The general wording of the UAE Maritime Law is derived from rules of civil law in respect of contractual agreements and the rules of limitation of liability. The carrier is obligated to deliver the goods they receive, ship the goods aboard a vessel, and deliver them to the consignee at the port of destination in sound condition, without damage, shortage, or loss. In fact, this is the main role and legal obligation of the carrier. These rules favour shippers, most of which are developing countries and it is arguable that the Rotterdam Rules have not taken this factor into consideration, with certain rules being in favour of carriers. This principle doesn't apply in the case of damage to goods by fire, as the burden of proof lies with the shipper. This is a disadvantage of the Hamburg Convention for shippers.
Nevertheless, the Hamburg Convention is still deemed by many to be more favourable than the Rotterdam Rules, as within these rules this principle is fully removed. Article 17 of the Hamburg Convention exempts carriers from any responsibility for loss, damage or delay of goods, unless the shipper proves the carrier's responsibility, which is very difficult to do and can result in the shipper losing their rights entirely. How can shippers prove that the carrier should be responsible for the safe care and delivery of goods when the goods are in the possession of the carrier as soon as they leave the port? surely this burden of responsibility should be borne by the carrier in possession of the goods? If rules such as this are applied in international conventions it is arguable that they are inequitable, favouring one party over another. Arguably, this would also cause significant damages to countries engaged in shipping activities, such as the UAE and other Arab countries.
Current issues for shippers under the Hamburg Convention
The Hamburg Convention, although less carrier protective, still causes trouble for shippers in the courts in the case of damage to goods during transportation due to fire. This is because the courts commonly refuse claims by shippers against carriers because of their inability to prove that the fire occurred as a result of negligence on the part of the carrier. From the shipper's perspective, this aspect of the Hamburg Convention arguably removes the shippers right to compensation due to loss, damage or shortage of goods, thus relieving the carrier of liability.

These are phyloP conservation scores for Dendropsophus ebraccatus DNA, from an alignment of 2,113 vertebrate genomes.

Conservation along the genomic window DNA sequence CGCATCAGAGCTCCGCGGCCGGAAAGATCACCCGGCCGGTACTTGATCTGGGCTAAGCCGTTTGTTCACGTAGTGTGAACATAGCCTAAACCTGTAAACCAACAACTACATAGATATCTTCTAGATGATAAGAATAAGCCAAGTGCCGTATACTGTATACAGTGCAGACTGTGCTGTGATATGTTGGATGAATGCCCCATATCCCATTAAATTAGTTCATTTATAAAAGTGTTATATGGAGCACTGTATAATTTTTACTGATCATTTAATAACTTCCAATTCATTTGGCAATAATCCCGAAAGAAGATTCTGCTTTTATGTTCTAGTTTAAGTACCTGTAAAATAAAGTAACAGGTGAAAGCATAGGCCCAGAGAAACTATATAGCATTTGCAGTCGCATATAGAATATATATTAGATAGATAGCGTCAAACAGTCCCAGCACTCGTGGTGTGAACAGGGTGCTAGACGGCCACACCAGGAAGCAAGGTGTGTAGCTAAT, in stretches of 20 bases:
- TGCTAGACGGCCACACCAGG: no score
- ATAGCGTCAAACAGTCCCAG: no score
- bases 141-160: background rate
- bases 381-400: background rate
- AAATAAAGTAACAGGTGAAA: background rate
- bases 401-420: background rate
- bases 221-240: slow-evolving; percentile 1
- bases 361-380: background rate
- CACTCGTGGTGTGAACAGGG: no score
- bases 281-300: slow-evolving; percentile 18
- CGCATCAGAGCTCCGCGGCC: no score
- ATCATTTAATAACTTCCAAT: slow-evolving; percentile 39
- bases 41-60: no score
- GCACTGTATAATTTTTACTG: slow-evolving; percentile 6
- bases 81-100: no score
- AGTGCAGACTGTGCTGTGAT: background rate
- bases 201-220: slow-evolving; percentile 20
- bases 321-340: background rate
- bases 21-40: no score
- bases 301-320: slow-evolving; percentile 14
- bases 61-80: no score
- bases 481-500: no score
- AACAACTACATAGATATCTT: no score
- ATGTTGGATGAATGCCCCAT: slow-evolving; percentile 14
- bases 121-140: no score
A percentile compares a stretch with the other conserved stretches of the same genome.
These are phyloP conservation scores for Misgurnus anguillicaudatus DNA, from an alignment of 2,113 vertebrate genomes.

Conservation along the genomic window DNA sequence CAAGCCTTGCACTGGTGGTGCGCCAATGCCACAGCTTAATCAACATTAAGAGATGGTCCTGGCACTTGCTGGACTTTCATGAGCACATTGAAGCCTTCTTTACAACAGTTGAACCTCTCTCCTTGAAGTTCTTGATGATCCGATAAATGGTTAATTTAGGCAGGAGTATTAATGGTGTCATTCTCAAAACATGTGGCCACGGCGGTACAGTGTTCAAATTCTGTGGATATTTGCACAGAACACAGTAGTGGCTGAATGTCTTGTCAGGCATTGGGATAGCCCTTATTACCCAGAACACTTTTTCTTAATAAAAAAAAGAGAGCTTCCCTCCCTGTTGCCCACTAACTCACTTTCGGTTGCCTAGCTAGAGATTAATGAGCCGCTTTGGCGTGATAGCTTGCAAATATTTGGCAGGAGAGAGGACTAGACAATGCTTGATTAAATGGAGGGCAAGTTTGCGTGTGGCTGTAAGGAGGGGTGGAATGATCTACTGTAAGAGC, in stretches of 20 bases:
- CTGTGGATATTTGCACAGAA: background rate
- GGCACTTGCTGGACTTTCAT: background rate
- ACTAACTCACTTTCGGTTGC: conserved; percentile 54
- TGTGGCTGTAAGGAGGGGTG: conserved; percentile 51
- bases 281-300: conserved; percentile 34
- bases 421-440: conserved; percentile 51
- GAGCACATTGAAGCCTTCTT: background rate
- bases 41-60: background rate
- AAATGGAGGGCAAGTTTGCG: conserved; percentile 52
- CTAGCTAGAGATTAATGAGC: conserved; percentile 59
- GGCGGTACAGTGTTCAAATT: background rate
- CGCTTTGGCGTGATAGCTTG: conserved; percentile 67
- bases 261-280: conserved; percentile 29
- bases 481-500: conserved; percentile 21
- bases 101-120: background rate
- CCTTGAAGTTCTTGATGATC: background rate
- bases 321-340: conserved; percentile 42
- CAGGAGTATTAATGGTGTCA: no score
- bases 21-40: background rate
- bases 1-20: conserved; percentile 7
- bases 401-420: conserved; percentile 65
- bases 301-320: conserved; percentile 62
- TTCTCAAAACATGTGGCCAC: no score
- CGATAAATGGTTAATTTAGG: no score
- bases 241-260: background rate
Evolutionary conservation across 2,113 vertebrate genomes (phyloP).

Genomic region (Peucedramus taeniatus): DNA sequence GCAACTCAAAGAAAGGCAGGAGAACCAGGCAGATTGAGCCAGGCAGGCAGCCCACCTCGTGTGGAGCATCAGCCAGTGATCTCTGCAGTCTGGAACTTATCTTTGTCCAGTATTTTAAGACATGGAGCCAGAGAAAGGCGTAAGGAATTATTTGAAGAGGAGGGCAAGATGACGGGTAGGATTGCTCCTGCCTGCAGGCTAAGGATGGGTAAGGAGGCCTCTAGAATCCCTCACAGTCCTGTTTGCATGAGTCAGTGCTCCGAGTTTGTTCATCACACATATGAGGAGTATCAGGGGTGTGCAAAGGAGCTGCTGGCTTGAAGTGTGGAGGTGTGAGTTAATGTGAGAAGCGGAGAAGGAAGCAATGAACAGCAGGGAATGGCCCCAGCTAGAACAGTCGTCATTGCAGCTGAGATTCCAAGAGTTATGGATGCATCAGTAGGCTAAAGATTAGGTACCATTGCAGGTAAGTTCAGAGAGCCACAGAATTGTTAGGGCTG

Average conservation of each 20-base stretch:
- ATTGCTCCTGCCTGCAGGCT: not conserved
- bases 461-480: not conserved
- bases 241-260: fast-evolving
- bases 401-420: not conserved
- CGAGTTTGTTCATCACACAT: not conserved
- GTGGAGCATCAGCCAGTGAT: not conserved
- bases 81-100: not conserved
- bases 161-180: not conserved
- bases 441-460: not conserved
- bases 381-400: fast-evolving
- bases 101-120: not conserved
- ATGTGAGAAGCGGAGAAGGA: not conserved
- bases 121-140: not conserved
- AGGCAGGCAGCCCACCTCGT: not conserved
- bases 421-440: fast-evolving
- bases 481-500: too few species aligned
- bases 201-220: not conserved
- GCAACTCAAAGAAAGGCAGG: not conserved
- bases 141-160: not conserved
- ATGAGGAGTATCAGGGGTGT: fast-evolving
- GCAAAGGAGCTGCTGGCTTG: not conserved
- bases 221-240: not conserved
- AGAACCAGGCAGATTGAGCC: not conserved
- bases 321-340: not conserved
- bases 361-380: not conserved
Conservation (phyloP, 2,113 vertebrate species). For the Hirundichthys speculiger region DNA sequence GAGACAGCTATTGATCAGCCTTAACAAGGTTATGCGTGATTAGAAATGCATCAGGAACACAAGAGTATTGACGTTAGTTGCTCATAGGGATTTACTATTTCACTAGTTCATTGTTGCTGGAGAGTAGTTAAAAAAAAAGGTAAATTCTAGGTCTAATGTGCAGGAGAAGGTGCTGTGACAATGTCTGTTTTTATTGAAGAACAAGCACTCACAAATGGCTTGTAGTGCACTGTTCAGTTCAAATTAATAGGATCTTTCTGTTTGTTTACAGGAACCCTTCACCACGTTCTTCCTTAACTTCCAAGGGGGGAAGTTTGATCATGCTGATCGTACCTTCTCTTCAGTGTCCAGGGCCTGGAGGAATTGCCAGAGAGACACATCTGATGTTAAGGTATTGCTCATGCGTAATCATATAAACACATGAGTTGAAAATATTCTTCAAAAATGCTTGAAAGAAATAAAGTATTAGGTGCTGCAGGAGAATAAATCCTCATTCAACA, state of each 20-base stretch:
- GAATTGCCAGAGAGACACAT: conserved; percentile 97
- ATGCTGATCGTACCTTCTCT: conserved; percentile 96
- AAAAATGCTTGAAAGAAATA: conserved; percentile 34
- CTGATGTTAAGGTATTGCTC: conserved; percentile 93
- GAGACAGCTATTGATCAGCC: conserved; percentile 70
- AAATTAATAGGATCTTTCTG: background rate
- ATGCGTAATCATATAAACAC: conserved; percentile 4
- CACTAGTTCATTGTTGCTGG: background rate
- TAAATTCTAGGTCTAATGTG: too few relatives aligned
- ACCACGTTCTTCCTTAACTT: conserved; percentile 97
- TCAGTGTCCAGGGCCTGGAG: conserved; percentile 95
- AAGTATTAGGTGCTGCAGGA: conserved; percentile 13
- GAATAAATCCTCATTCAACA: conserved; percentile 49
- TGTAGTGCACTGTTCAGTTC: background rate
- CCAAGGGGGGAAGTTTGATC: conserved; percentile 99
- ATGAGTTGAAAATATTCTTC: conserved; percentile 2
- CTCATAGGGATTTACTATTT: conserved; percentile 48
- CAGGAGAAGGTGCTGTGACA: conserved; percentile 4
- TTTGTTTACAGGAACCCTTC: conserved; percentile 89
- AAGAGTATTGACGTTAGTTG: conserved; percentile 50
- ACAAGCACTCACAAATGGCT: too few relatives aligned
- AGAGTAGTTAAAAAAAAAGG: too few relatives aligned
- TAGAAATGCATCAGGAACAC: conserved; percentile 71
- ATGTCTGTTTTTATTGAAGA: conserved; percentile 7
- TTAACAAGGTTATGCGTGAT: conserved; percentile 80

Unfair burden of proof for shippers under the Rotterdam Rules
The Rotterdam Rules basically relieve carriers of their responsibility for goods in generalin the event of loss, damage or shortage on delivery. Instead in places the burden of proof on the shipper and it's safe to say that, as the shipper was not onboard the vessel during the course of transportation of goods it is impossible for the shipper to prove any shortage, loss or damage to the goods, this information lying solely with the carrier. In the event of a dispute in the courts under these rules the courts would likely dismiss the shipper's claim against a carrier as they would not be able to prove or suitably substantiate the carrier's liability.
The Rotterdam Rules go even further to relieve carriers from liability by shortening the period in which shippers can make a claim for the loss or damage of goods before the courts. Under this convention the shipper only has seven working days from confirmation of delivery of goods to file a claim for loss or damage. This may be difficult depending on the nature of the goods and whether the loss or damage is easily assessed. By comparison, under the Hamburg Convention, the timeframe is fifteen days from confirmation of receipt of goods. The Rotterdam Rules also shorten the period for claims against carriers for delay of goods to 21 days from receipt of confirmation of delivery. Under the Hamburg Convention the period is 60 days.
A final blow to shippers is that the Rotterdam Convention requires each signatory state to withdraw from the 1924 Brussels Convention on Bills of Lading, as well as the currently ratified 1978 Hamburg Convention referred to in this article, basically replacing these conventions.
Based on the arguments above it can be concluded that the Rotterdam Rules prejudice the legal rights of shippers in favour of carriers. Within the courts, it will be very difficult for shippers to recoup their losses for damage, loss or delay to goods to consignees against carriers. Should countries mainly engaged in shipping activities sign on to the Rotterdam Rules? Probably not.